Blank (i)

Blank (ii)

Blank (iii)

(A) overshadowed

(D) enhance

(G) plausibility of our hypotheses

(B) invalidated

(E) obscure

(H) certainty of our entitlement

(C) illuminated

(F) underscore

(I) superficiality of our theories

Explanation

The overall tone of the passage is clearly complimentary. To understand what the author of the book is being complimented on, it is useful to focus on the second blank. Here, we must determine what word would indicate something that the author is praised for not permitting. The only answer choice that fits the case is "obscure," since enhancing and underscoring are generally good things to do, not things one should refrain from doing. Choosing "obscure" clarifies the choice for the first blank; the only choice that fits well with "obscure" is "overshadowed." Notice that trying to fill blank (i) without filling blank (ii) first is hard — each choice has at least some initial plausibility. Since the third blank requires a phrase that matches "enormous gaps" and "sparseness of our observations," the best choice is "superficiality of our theories."

Thus the correct answer is choice A (overshadowed), choice E (obscure) and choice I (superficiality of our theories).

  1. Vain and prone to violence, Caravaggio could not handle success: the more his (i) __________ as an artist increased, the more (ii)__________ his life became.

Blank (i)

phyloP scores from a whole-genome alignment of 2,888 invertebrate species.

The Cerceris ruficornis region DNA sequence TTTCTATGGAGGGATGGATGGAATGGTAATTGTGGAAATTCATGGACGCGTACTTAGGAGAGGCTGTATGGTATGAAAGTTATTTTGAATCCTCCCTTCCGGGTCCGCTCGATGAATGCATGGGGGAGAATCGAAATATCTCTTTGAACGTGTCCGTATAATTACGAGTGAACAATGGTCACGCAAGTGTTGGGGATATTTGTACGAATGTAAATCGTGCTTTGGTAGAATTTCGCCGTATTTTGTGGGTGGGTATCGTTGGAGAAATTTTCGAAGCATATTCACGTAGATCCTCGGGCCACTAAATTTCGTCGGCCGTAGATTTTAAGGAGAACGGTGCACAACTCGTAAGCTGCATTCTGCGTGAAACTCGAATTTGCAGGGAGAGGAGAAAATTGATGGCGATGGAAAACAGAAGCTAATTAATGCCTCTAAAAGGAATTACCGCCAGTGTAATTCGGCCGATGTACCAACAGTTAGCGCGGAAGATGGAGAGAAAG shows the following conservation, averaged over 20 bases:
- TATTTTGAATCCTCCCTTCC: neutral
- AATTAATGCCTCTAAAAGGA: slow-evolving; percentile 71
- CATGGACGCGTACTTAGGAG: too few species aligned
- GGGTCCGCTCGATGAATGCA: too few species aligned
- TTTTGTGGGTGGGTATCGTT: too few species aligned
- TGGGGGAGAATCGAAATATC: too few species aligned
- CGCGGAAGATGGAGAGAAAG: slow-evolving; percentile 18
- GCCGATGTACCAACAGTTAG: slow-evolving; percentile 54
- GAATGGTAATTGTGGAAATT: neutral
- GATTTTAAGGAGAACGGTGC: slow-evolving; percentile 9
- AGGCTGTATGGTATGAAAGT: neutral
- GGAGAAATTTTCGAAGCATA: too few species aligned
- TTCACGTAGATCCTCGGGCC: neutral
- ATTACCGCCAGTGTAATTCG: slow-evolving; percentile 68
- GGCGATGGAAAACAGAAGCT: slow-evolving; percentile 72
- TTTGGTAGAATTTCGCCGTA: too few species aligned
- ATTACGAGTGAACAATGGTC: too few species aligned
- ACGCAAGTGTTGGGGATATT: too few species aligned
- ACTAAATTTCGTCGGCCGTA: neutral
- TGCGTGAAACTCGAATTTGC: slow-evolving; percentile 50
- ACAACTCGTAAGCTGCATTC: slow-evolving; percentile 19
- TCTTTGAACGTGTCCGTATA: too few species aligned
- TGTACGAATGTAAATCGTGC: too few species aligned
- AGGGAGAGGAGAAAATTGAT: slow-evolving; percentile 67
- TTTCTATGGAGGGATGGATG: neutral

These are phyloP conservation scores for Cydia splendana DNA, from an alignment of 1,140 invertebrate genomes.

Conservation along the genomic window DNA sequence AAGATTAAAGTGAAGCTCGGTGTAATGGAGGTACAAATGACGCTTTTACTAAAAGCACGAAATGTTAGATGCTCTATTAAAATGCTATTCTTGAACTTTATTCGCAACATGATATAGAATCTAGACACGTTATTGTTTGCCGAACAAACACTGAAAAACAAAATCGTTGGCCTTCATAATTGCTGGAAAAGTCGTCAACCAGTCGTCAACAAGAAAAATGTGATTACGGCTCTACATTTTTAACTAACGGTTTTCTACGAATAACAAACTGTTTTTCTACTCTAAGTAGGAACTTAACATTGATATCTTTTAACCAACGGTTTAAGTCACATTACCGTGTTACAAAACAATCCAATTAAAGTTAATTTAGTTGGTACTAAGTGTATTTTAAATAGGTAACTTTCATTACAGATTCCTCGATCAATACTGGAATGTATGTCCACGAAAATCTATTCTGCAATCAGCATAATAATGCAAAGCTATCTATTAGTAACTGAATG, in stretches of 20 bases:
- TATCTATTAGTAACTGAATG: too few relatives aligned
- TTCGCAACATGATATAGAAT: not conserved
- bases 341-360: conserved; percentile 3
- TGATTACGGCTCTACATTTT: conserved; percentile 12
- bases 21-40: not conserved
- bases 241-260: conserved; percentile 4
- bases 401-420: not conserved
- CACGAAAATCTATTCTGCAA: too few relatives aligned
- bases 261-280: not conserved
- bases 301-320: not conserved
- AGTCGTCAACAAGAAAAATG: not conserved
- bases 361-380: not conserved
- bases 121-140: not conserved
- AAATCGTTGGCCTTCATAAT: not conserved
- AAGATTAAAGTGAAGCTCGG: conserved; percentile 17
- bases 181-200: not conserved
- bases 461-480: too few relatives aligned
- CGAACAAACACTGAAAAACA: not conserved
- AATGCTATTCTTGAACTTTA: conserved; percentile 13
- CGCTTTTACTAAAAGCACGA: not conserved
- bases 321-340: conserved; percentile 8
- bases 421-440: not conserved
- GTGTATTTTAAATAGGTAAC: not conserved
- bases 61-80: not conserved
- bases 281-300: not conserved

Blank (ii)

(A) temperance

(D) tumultuous

(B) notoriety

(E) providential

(C) eminence

(F) dispassionate

Explanation

In this sentence, what follows the colon must explain or spell out what precedes it. So, roughly, what the second part must say is that as Caravaggio became more successful, his life got more out of control. When one looks for words to fill the blanks, it becomes clear that "tumultuous" is the best fit for blank (ii), since neither of the other choices suggests being out of control. And for blank (i), the best choice is "eminence," since to increase in eminence is a consequence of becoming more successful. It is true that Caravaggio might also increase in notoriety, but an increase in notoriety as an artist is not as clear a sign of success as an increase in eminence.

Thus the correct answer is choice C (eminence) and choice D (tumultuous).

  1. In parts of the Arctic, the land grades into the landfast ice so _______ that you can walk off the coast and not know you are over the hidden sea.

(A) permanently

(B) imperceptibly

(C) irregularly

(D) precariously

(E) slightly

Explanation

The word that fills the blank has to characterize how the land grades into the ice in a way that explains how you can walk off the coast and over the sea without knowing it. The word that does that is "imperceptibly"; if the land grades imperceptibly into the ice, you might well not know that you had left the land. Describing the shift from land to ice as permanent, irregular or precarious would not help to explain how you would fail to know, while describing it as slight would suggest that there was hardly any grading from one to the other, the opposite of what is needed.

Thus the correct answer is choice B (imperceptibly).